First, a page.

I am in a bad mood

Before my pregnancy with Zy I was running a drama program that included several young adults with disabilities. When I was pregnant with Zy I handed this class over to a friend and colleague. That person has recently been unable to teach, so I have stepped in again, temporarily. As well as the 15 students I know well from the "early days", there are 4 students whom I had not met before. Three of these students require additional support so as to fully participate in class, and that support is provided by someone from a disability service.

Last week, I noticed one of these students displaying slightly inappropriate (sexualised) behaviours towards her support person. This week, the behaviours has escalated to the point where they were impacting upon the class. I spoke with the student and her support person, and to cut a very long story short - the support person had no training as to how to respond to inappropriate behaviours, the student had no sexuality education as to what is and isn't appropriate and the service did not want to know about it. It seemed that the more I tried to talk to the service, the less receptive they were to listening.

I was disheartened by my experience with this service, but surely not all disability service providers in my area are so ignorant when it comes to sexuality education? I called a few other services to ask about their sexuality education programs and/or policies. Not one of them acknowledged sexuality education as something they provide to their clients or staff. Some even laughed at the suggestion that this kind of education is important.

Sexuality education for people with disabilities is something that I used to facilitate (as my job) on a very regular basis, and only stopped because of time constraints. I am utterly devastated that something of such value and importance seems now to be all but non existent. I know used to feel frustrated at the lack of knowledge and understanding service providers, parents and carers had around what sexuality education is and why it is so important - but it was balanced out by the feeling of empowerment I would get from being able to share this information with people.

Now I just feel frustrated.

And I don't get it.

I really do not understand how people can be so ignorant and unwilling to change.

Did you know that 83% of women with a disability will be sexually assaulted in their life time?

Eighty. Three. Percent.

That's more than eight in ten.

I do not understand how people can hear that statistic and not be so disgusted and so outraged that they take action.

I do not understand how people in human services, who's job it is to support and advocate for people, can hear that statistic and not even acknowledge that something has to be done.

Something more.

Something different.

Just something.

So I am in a bad mood, and everything that is wrong with this picture is running around and around in my head.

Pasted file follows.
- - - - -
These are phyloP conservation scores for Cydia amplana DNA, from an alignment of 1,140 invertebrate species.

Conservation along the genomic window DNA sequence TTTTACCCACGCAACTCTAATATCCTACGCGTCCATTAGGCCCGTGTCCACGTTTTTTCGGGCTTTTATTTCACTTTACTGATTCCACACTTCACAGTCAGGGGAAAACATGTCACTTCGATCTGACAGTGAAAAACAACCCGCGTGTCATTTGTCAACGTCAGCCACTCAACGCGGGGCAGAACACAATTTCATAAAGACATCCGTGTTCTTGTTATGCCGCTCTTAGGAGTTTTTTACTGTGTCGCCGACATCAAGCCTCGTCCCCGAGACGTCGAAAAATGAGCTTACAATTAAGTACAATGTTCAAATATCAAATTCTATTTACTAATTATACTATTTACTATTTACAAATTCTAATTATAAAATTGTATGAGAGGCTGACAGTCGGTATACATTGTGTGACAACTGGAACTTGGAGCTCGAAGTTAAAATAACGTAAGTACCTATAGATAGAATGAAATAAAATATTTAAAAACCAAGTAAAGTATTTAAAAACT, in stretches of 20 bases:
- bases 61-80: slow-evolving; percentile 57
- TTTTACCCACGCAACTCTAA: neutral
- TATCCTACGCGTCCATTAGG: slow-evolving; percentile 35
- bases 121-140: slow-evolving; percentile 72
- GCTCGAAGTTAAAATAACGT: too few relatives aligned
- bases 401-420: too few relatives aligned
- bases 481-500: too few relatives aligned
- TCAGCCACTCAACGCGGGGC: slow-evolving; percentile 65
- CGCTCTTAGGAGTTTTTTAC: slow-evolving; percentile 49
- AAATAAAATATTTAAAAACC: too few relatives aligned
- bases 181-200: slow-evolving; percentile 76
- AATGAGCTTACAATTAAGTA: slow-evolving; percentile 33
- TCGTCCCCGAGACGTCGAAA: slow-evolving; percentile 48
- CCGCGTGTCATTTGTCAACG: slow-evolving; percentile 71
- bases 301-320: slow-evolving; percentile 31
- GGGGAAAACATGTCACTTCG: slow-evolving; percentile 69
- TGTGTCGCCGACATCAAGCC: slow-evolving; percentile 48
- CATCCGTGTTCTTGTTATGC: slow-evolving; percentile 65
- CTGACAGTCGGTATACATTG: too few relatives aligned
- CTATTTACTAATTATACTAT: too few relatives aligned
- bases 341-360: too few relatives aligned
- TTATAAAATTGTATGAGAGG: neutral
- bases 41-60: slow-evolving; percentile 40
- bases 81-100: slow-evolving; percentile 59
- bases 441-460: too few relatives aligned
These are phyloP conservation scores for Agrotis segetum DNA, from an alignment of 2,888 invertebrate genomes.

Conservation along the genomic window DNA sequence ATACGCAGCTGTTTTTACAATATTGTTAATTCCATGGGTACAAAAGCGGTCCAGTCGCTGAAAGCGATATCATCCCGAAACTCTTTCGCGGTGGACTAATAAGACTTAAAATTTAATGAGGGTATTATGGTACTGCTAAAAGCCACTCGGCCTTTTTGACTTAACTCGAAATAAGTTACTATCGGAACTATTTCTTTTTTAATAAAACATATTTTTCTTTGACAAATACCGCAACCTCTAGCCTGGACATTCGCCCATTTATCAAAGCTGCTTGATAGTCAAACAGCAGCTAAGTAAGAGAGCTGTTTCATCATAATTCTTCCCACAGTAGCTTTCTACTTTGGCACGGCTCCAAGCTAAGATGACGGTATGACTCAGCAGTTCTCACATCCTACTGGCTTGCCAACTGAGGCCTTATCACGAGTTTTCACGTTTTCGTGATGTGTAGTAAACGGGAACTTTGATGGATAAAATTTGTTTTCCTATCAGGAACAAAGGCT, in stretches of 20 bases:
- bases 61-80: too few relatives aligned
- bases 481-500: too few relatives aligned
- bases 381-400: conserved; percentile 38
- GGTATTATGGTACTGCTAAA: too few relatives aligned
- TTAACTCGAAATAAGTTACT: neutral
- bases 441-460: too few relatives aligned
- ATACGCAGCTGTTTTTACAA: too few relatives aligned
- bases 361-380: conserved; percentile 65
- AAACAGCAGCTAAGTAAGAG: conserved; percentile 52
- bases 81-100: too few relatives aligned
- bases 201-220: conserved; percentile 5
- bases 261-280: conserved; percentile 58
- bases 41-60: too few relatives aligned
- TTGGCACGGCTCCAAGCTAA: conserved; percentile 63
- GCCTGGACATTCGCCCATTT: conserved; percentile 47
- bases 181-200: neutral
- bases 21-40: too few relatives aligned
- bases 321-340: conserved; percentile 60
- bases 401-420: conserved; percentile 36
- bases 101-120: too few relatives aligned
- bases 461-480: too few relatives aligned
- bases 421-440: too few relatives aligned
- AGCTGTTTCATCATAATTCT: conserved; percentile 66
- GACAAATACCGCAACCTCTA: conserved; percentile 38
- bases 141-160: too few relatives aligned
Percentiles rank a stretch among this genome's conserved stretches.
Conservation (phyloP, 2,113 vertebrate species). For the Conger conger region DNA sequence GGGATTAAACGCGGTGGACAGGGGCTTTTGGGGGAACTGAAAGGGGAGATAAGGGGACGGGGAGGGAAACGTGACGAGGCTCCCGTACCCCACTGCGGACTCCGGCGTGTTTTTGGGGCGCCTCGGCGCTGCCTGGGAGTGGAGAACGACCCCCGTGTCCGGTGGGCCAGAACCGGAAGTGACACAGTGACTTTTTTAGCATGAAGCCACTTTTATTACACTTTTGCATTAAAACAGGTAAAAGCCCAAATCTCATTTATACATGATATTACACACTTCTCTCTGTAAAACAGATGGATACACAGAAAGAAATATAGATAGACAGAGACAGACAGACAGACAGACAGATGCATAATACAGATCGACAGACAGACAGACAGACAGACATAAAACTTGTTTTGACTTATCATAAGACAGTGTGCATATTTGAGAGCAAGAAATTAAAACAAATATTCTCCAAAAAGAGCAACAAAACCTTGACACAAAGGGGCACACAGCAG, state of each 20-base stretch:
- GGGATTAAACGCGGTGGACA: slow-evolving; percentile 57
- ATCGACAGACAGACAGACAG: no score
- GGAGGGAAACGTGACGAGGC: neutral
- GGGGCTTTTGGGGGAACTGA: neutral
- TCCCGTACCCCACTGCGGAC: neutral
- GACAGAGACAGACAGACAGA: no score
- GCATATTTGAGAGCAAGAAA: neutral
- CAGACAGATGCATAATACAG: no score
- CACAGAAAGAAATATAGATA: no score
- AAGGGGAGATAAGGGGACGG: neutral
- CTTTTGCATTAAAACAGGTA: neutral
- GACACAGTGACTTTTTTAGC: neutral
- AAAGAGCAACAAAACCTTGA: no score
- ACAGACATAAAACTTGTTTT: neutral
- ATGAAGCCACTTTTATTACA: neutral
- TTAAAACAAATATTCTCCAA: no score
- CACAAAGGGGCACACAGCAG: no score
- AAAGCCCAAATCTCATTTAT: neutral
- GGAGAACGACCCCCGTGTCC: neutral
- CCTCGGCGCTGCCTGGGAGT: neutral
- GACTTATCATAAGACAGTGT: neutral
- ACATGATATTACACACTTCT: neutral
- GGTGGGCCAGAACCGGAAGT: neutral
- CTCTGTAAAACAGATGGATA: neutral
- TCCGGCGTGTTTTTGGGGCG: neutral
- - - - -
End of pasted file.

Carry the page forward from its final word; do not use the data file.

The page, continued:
I feel overwhelmed and dis-empowered and frustrated and angry.

And I have nothing else to offer yet.

When I can turn my thoughts around and find something other than what is wrong with this situation, I'll be sure to post that as well.

But for now, I am in a bad mood.

Musical Madness

Miss J decided to write a song about me today. Last time she wrote a song it was about her two "might as well be" brothers - Mr R and TJ. It was stunningly beautiful and made every adult who heard it cry. So when she said she was writing a song about me, to be honest, I had high hopes.

Her brow wrinkled with concentration and she surveyed me with her bright blue eyes. Her head tilted to the left a little and her index finger found her chin in a gesture of thoughtfulness.


Yes my darling child? What wondrous words of insight and beauty do you wish to lay upon me?

"Can I stand on the kitchen table? I need a different perspective."

Oh. Sure.

She climbed up onto her podium the table and fixed her gaze not on me, but instead on the top of the fridge.
Her eyes lit up and a big grin spread across her face as inspiration came to her and words of adoration (ahem) sprang into her mind.

Having attracted the attention of her siblings, Mary Poppins and Aunty Sammi, Miss J's audience gathered and anticipation filled the air.

I was a little taken aback when she announced it would be to the tune of, "On Top of Old Smoky", but you know what, tune isn't really important - it's the thought that really counts...

With a twinkle in her eye, she began...

On top of the freeeeeeeeeeeezer..... Where no one can seeeeeeeeeeeee,
My mum keeps her choooooooooocolaaaaaate...... An addict is sheeeeeeeeee.

Chocolate's her liiiiiiiiiiife liiiiiiiine..... All day and all niiiiiiiiiiiight,
And if her stash ruuuuuuns oooooouuuuuut..... Be prepared for a friiiiiight!

'Cause my mum's quite scaaaaaaaaaary..... As scary can beeeeeeeeee,
When she has no chooooooooocolaaaaaaaaate..... And bad PMT-eeeeeeeee.

So take this fair waaaaaaaarniiiiiiiiing..... From someone who knooooooooows,
Step away from the choooooooocolaaaate..... Before mum explooooooodes!

And if you get caaaaaaught oooooouuuut..... Stealing from her staaaash,
I'd get out of tooooooooooooo-oooooooown...... And never come baaaaaaaack!

Sleep ins


Miss F, "Mu-um.... If you don't get up now I'm going to stick a knife in the toaster while I try and make breakfast.. Unsupervised."

Me, "We don't have a toaster..."

Miss F, "Then I'll by one off ebay with your credit card while I go on the computer unsupervised."

Me, *Fake snoring*

Miss J, "Fine then. We'll take the lesbians breakfast in bed. And we won't knock."

Me, "I'm up!!!!!!!"